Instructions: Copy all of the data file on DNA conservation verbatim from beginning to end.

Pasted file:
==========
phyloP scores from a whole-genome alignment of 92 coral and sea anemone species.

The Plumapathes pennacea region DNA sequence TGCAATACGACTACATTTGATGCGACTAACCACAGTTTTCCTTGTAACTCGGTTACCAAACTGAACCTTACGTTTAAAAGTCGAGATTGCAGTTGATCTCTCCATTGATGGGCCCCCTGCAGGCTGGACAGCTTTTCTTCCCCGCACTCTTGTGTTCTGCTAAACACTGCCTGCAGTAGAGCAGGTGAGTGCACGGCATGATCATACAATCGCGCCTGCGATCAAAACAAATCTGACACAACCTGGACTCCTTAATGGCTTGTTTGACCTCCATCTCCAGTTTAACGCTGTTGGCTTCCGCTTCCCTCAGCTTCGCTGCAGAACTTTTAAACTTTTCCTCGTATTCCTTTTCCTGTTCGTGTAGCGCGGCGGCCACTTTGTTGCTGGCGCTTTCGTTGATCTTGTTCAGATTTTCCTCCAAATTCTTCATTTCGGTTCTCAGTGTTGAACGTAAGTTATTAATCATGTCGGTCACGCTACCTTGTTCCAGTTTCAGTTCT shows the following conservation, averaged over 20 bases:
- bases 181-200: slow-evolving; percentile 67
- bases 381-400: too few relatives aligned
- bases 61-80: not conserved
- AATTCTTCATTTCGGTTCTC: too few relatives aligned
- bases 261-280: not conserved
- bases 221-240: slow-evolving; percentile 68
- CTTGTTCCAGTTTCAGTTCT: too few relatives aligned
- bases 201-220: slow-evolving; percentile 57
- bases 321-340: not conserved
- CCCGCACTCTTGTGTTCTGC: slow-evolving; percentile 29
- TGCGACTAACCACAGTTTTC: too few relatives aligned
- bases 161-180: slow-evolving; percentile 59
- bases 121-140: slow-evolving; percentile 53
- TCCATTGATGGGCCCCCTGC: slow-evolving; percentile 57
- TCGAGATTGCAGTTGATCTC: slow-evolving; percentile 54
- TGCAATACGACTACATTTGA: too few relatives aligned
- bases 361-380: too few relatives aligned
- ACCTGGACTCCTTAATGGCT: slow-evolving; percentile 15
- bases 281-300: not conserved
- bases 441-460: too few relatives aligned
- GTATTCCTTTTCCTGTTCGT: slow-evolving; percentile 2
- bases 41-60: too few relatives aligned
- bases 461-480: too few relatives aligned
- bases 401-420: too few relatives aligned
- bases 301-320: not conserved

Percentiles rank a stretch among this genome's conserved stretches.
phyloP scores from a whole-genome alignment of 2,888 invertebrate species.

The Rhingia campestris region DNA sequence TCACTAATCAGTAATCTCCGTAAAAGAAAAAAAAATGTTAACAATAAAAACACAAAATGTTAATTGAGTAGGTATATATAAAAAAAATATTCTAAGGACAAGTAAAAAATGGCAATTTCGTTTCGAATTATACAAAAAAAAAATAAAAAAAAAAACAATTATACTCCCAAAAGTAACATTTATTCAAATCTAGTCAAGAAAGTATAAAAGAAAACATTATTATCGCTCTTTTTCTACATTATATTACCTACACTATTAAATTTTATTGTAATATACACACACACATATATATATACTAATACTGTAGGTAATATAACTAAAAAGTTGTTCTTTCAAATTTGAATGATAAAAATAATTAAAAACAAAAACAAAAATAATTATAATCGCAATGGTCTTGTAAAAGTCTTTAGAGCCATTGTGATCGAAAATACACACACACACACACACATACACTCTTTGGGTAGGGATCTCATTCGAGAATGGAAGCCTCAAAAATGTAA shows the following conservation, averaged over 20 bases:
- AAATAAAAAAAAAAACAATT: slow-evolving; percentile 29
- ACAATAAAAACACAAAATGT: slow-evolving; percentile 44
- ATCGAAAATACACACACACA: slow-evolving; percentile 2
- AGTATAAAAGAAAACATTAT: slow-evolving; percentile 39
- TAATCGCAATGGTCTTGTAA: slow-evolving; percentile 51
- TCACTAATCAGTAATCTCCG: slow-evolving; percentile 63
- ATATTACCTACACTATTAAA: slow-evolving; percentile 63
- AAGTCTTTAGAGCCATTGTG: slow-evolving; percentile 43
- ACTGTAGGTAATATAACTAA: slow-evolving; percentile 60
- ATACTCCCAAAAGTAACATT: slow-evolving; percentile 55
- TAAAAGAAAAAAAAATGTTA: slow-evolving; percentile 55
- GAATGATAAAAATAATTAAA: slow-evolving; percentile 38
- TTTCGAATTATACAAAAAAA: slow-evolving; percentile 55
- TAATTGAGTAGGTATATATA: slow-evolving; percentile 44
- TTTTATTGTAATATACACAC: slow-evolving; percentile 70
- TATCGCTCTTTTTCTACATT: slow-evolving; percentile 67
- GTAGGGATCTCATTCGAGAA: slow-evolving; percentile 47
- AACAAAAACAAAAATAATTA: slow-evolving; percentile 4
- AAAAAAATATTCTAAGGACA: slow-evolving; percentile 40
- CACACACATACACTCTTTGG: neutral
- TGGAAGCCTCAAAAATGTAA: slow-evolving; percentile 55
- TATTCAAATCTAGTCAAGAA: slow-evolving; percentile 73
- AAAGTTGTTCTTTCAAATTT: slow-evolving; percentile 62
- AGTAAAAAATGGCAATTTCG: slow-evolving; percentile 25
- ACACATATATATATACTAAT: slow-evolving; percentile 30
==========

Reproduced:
phyloP scores from a whole-genome alignment of 92 coral and sea anemone species.

The Plumapathes pennacea region DNA sequence TGCAATACGACTACATTTGATGCGACTAACCACAGTTTTCCTTGTAACTCGGTTACCAAACTGAACCTTACGTTTAAAAGTCGAGATTGCAGTTGATCTCTCCATTGATGGGCCCCCTGCAGGCTGGACAGCTTTTCTTCCCCGCACTCTTGTGTTCTGCTAAACACTGCCTGCAGTAGAGCAGGTGAGTGCACGGCATGATCATACAATCGCGCCTGCGATCAAAACAAATCTGACACAACCTGGACTCCTTAATGGCTTGTTTGACCTCCATCTCCAGTTTAACGCTGTTGGCTTCCGCTTCCCTCAGCTTCGCTGCAGAACTTTTAAACTTTTCCTCGTATTCCTTTTCCTGTTCGTGTAGCGCGGCGGCCACTTTGTTGCTGGCGCTTTCGTTGATCTTGTTCAGATTTTCCTCCAAATTCTTCATTTCGGTTCTCAGTGTTGAACGTAAGTTATTAATCATGTCGGTCACGCTACCTTGTTCCAGTTTCAGTTCT shows the following conservation, averaged over 20 bases:
- bases 181-200: slow-evolving; percentile 67
- bases 381-400: too few relatives aligned
- bases 61-80: not conserved
- AATTCTTCATTTCGGTTCTC: too few relatives aligned
- bases 261-280: not conserved
- bases 221-240: slow-evolving; percentile 68
- CTTGTTCCAGTTTCAGTTCT: too few relatives aligned
- bases 201-220: slow-evolving; percentile 57
- bases 321-340: not conserved
- CCCGCACTCTTGTGTTCTGC: slow-evolving; percentile 29
- TGCGACTAACCACAGTTTTC: too few relatives aligned
- bases 161-180: slow-evolving; percentile 59
- bases 121-140: slow-evolving; percentile 53
- TCCATTGATGGGCCCCCTGC: slow-evolving; percentile 57
- TCGAGATTGCAGTTGATCTC: slow-evolving; percentile 54
- TGCAATACGACTACATTTGA: too few relatives aligned
- bases 361-380: too few relatives aligned
- ACCTGGACTCCTTAATGGCT: slow-evolving; percentile 15
- bases 281-300: not conserved
- bases 441-460: too few relatives aligned
- GTATTCCTTTTCCTGTTCGT: slow-evolving; percentile 2
- bases 41-60: too few relatives aligned
- bases 461-480: too few relatives aligned
- bases 401-420: too few relatives aligned
- bases 301-320: not conserved

Percentiles rank a stretch among this genome's conserved stretches.
phyloP scores from a whole-genome alignment of 2,888 invertebrate species.

The Rhingia campestris region DNA sequence TCACTAATCAGTAATCTCCGTAAAAGAAAAAAAAATGTTAACAATAAAAACACAAAATGTTAATTGAGTAGGTATATATAAAAAAAATATTCTAAGGACAAGTAAAAAATGGCAATTTCGTTTCGAATTATACAAAAAAAAAATAAAAAAAAAAACAATTATACTCCCAAAAGTAACATTTATTCAAATCTAGTCAAGAAAGTATAAAAGAAAACATTATTATCGCTCTTTTTCTACATTATATTACCTACACTATTAAATTTTATTGTAATATACACACACACATATATATATACTAATACTGTAGGTAATATAACTAAAAAGTTGTTCTTTCAAATTTGAATGATAAAAATAATTAAAAACAAAAACAAAAATAATTATAATCGCAATGGTCTTGTAAAAGTCTTTAGAGCCATTGTGATCGAAAATACACACACACACACACACATACACTCTTTGGGTAGGGATCTCATTCGAGAATGGAAGCCTCAAAAATGTAA shows the following conservation, averaged over 20 bases:
- AAATAAAAAAAAAAACAATT: slow-evolving; percentile 29
- ACAATAAAAACACAAAATGT: slow-evolving; percentile 44
- ATCGAAAATACACACACACA: slow-evolving; percentile 2
- AGTATAAAAGAAAACATTAT: slow-evolving; percentile 39
- TAATCGCAATGGTCTTGTAA: slow-evolving; percentile 51
- TCACTAATCAGTAATCTCCG: slow-evolving; percentile 63
- ATATTACCTACACTATTAAA: slow-evolving; percentile 63
- AAGTCTTTAGAGCCATTGTG: slow-evolving; percentile 43
- ACTGTAGGTAATATAACTAA: slow-evolving; percentile 60
- ATACTCCCAAAAGTAACATT: slow-evolving; percentile 55
- TAAAAGAAAAAAAAATGTTA: slow-evolving; percentile 55
- GAATGATAAAAATAATTAAA: slow-evolving; percentile 38
- TTTCGAATTATACAAAAAAA: slow-evolving; percentile 55
- TAATTGAGTAGGTATATATA: slow-evolving; percentile 44
- TTTTATTGTAATATACACAC: slow-evolving; percentile 70
- TATCGCTCTTTTTCTACATT: slow-evolving; percentile 67
- GTAGGGATCTCATTCGAGAA: slow-evolving; percentile 47
- AACAAAAACAAAAATAATTA: slow-evolving; percentile 4
- AAAAAAATATTCTAAGGACA: slow-evolving; percentile 40
- CACACACATACACTCTTTGG: neutral
- TGGAAGCCTCAAAAATGTAA: slow-evolving; percentile 55
- TATTCAAATCTAGTCAAGAA: slow-evolving; percentile 73
- AAAGTTGTTCTTTCAAATTT: slow-evolving; percentile 62
- AGTAAAAAATGGCAATTTCG: slow-evolving; percentile 25
- ACACATATATATATACTAAT: slow-evolving; percentile 30